You already have a separate, programmable regulator for Vcore (overclockers fiddle with it all the time) and in both cases if the regulator fails the CPU is toast so there's no advantage in keeping it outside. I'm not sure how they integrated the reactive components, but they're surely more reliable than current electrolytics, plus shorter paths mean less voltage drop meaning less stress.
The Y capacitor can leak enough for an uncomfortable tingle on sensitive skin like your bare lap (eg wearing shorts) or the underside of your forearms.
Scarily, some of those disasters were from when a large quantity of ammonium nitrate powder had solidified and people tried to break it up with explosives.
WHAT??!! Isn't it a bit like "DUH I OVERFILLED THE TANK AGAIN - I'LL JUST BURN OFF A BIT WITH A MATCH" ?
Yes, that's easy once you've located what you want. Recent experience: I wanted to watch an anime series, and the Pirate Bay versions were so-so (some language I don't speak, crappy resolution, audio out of sync...). I took me while until I found a neat site (BakaBT) which did have a few options, but they track UL/DL ratio; the biggest version was "freeleech" to promote seeding so I had to download a 35 GB, 1080p rip of a series made in 1996 (overkill !). Luckily I had other stuff to watch meanwhile.
Sorry, I mistook your argument for a newbie question but someone set me straight.
And I concur - content on BT is nowhere near as easy to get. Often you have to Google for it, identify the legit trackers among all the chaff, then register and keep the ratio. A long way from instant gratification.
Oh, I took it for a newbie question, and Helpful Me leaped to the rescue
OT: clever username - I saw it a few years ago and wished I'd thought of it first.
If you mean BT Live, it's not meant for _files_ as you can find in TPB, but rather for broadcasts. It's also distributed, but a different animal altogether.
A lot, since TPB does not serve the video. All it does is coordinate BitTorrent clients, and said protocol has no provisions for streaming. To BT, file is a file and the idea is to exchange semi-randomly chosen chunks of each file between clients like you and me until everyone has a whole copy. So, there's no sequence in the content and you'll watch each file when it's complete (you can pick which files to download so you can start viewing ASAP, and some clients can fetch the first&last pieces of each file first so you can check the quality, language and such).
Here's a more graphical description: http://computer.howstuffworks.com/bittorrent2.htm
Maybe you're thinking of services like Cuevana. These keep lists of traditional RapidShare/Depositfiles/Mega/etc downloads, and provide you with a browser extension to uncompress and view the file as it downloads.
Who thought up this? Mordac the Preventer of Information Services?
Concentrate on a new passthought
Don't kill the Security guy. Don't kill the security guy.
Error: You cannot use any of your last 3 passthoughts.
Error: Your passthought is too common.
Error: Your passthought is too common.
It is written:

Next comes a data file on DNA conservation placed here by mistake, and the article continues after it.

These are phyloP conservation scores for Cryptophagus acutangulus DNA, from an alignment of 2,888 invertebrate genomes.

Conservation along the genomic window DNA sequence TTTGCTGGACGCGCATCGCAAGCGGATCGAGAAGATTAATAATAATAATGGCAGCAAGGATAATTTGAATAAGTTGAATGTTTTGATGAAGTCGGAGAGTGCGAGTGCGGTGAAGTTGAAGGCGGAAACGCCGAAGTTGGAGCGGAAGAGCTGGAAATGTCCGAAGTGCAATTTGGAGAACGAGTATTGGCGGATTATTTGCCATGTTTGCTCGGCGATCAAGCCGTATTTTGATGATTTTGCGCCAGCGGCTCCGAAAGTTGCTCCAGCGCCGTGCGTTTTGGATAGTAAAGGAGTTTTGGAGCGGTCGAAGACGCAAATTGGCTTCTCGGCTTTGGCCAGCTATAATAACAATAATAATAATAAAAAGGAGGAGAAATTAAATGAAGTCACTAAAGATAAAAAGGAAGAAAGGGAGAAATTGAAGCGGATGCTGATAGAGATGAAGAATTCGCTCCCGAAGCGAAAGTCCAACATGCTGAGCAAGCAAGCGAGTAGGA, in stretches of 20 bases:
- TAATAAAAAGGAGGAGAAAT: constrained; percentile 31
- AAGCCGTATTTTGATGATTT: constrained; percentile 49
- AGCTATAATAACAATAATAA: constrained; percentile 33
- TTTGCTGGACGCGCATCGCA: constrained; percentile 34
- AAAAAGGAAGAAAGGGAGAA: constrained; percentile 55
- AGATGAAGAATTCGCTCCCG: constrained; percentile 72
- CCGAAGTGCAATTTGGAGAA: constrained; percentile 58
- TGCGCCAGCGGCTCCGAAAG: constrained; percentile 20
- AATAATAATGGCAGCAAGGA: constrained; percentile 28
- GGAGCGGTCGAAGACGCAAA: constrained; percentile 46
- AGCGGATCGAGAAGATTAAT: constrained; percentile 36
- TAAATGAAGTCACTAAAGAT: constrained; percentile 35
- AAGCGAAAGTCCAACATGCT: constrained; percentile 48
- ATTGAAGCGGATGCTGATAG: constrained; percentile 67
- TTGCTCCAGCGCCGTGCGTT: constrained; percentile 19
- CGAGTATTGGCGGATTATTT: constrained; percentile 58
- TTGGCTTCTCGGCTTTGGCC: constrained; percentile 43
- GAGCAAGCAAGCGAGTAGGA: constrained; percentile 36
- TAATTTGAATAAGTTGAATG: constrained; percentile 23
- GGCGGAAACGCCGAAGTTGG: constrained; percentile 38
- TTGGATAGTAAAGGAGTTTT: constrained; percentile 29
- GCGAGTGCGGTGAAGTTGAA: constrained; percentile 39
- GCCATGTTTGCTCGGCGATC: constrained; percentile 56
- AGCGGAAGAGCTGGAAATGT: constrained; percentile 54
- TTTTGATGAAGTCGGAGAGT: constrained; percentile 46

Three shall be the number of the letters thou shalt use, and the number of the letters shall be three.
Four letters shalt be not used, neither useth thou two, excepting that thou then addeth one more to make three. Five is right out.
Just be glad it's not the Thirty Meter National Telescope.
The prevailing opinion seems to be that mobile apps only need to "support" a subset of features, and that's fine for authoring from scratch. But when you edit existing documents, it can break or drop unsupported features.
For a random example, take http://docbox.etsi.org/usergroup/usergroup/70-drafts/00019/etsi_dtr00019v113.doc. LibreOffice mucks up the first two pages. The version of Polaris Office in my tab just crashes.
The (sad) alternative right now is RDP/VNC into a real PC and struggle with virtual mice and whatnot. You will likely have to do it for other apps anyway.
If you have a *phone* you are, by definition, being tracked. Y'know, the phone has to register with the base station. In a city, cell radius goes down to maybe 25 m.
If you thought the Intel Pentium that displayed a users processor ID was bad, then you wait until the "Trusted Computing" platform is fully implemented on motherboards. Already manufacturers are colluding to make it very hard to find a modern (as in has USB3) motherboard without the TC garbage. Then there's Microsoft trying to lock down every desktop and laptop with "secure boot", to cripple Microsoft's "free" competition (still no squeels from the EU on that).
What makes you think that the bad guys rely on something they announced like Trusted Computer? They could have implemented it in every chipset since ever and just not tell you.
I hate mobile phones being locked down installing who knows what transmitting who knows what, now the manufacturers are trying to control the pc market too, makes it easier to track people.
Newsflash: ANY mobile phone is, by definition, tracked. When you turn it on and every time you switch towers (which is every 50 meters or less in a city), the telco *has* to know your new location so you can get that call with the latest intel from your fellow fighters.